Study Shows Rise in Physician Burnout, Female Doctors Report Higher Levels of Dissatisfaction

Oct. 31, 2018
Two-thirds of physicians say the challenges of practicing medicine in today’s environment have caused them to consider career options outside of clinical practice, an 11 percent increase compared to a similar survey three years ago.

Two-thirds of physicians say the challenges of practicing medicine in today’s environment have caused them to consider career options outside of clinical practice, an 11 percent increase compared to a similar survey three years ago.

Most physicians surveyed (89 percent) say the “business and regulation of healthcare” has changed the practice of medicine for the worse. The intensity of agreement has increased over time; today, 57 percent strongly agree, up from 48 percent in 2015, according to a survey of 300 full-time physicians by Geneia, a Harrisburg, Pa.-based healthcare analytic solutions and services company.

According to Geneia’s Physician Misery Index, a tool the company established to measure national physician satisfaction, the physician misery index has increased to 3.94 out of 5, since the January 2015 inaugural survey.

The survey found that 87 percent of surveyed physicians say they find it is increasingly harder to spend time “developing an authentic engagement with each patient,” and 80 percent say they are personally at risk for burnout at some point in their career.

Nearly all surveyed doctors (96 percent) report they have personally witnessed or personally experienced negative impacts as a result of physician burnout.

What’s more, 86 percent of surveyed physicians agree with the statement: The heightened demand for data reporting to support quality metrics and the business-side of healthcare has diminished my joy in practicing medicine.

Geneia’s survey also indicated that physicians continue to be challenged by the electronic health record (EHR). About two-thirds (68 percent) of physicians say the data collected by EHRs isn’t being used and analyzed to its full potential. Almost all of the respondents (96 percent) believe it’s important for EHRs to be better designed so they seamlessly integrate with technology systems used by their office and insurers.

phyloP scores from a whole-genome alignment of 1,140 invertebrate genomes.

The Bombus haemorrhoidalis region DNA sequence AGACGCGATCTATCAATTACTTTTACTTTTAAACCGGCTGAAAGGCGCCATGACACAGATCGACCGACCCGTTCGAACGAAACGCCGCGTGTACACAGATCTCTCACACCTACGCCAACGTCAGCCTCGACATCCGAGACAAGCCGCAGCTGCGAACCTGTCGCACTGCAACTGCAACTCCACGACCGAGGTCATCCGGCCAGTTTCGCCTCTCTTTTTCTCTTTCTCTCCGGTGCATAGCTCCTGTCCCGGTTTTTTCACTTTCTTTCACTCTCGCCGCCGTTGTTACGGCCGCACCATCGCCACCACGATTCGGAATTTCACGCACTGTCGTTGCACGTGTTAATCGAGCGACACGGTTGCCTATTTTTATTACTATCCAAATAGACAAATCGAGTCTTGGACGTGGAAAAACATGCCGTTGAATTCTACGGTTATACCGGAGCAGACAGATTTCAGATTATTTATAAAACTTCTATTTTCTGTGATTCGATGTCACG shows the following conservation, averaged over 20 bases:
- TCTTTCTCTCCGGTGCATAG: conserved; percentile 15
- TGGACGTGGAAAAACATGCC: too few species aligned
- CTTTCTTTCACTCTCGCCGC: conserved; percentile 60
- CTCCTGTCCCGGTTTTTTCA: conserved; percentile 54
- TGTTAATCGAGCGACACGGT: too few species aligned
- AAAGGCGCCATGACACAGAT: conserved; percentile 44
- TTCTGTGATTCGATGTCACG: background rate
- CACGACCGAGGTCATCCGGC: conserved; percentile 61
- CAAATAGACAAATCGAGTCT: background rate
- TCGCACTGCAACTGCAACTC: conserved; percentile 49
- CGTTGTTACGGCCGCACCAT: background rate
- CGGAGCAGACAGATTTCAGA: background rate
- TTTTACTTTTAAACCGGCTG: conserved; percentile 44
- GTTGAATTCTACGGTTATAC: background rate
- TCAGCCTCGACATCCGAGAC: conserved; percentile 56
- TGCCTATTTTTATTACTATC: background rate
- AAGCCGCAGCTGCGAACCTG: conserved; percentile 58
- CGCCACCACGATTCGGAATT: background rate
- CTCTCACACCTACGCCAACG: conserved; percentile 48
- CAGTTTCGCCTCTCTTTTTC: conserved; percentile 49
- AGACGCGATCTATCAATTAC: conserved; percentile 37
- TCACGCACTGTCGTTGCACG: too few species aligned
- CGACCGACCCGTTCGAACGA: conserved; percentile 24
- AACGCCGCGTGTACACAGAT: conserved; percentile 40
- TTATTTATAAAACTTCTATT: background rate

Despite increasing awareness of pervasiveness of physician burnout, the nationwide Physician Misery Index has increased from 3.78 in January 2015 to 3.94 out of 5 in this most recent survey, the company said.

The survey also revealed a physician burnout gender gap. Female physicians, in particular, are frustrated by the challenges of practicing medicine and expressed greater dissatisfaction than their male counterparts. Female survey respondents are more likely to know a physician who is likely to stop practicing medicine due to burnout (77 percent compared to 67 percent of men).

Women are considering options outside clinical practice at a higher rate (73 percent), as compared to men (62 percent). Female physicians also are more at risk for burnout at 89 percent, compared to male physicians at 76 percent.

“In the years since Geneia’s inaugural Physician Misery Index, awareness of epidemic levels of physician burnout has increased dramatically,” Heather Lavoie, Geneia president, said in a statement. “Yet, there is much more work for all of us in healthcare to do to restore the Joy of Medicine to today’s physicians. We’re calling on all health IT companies to involve physicians in the design and implementation of health technology products and to measure physician satisfaction.”

Physicians interested in taking the health IT satisfaction survey can find it here.

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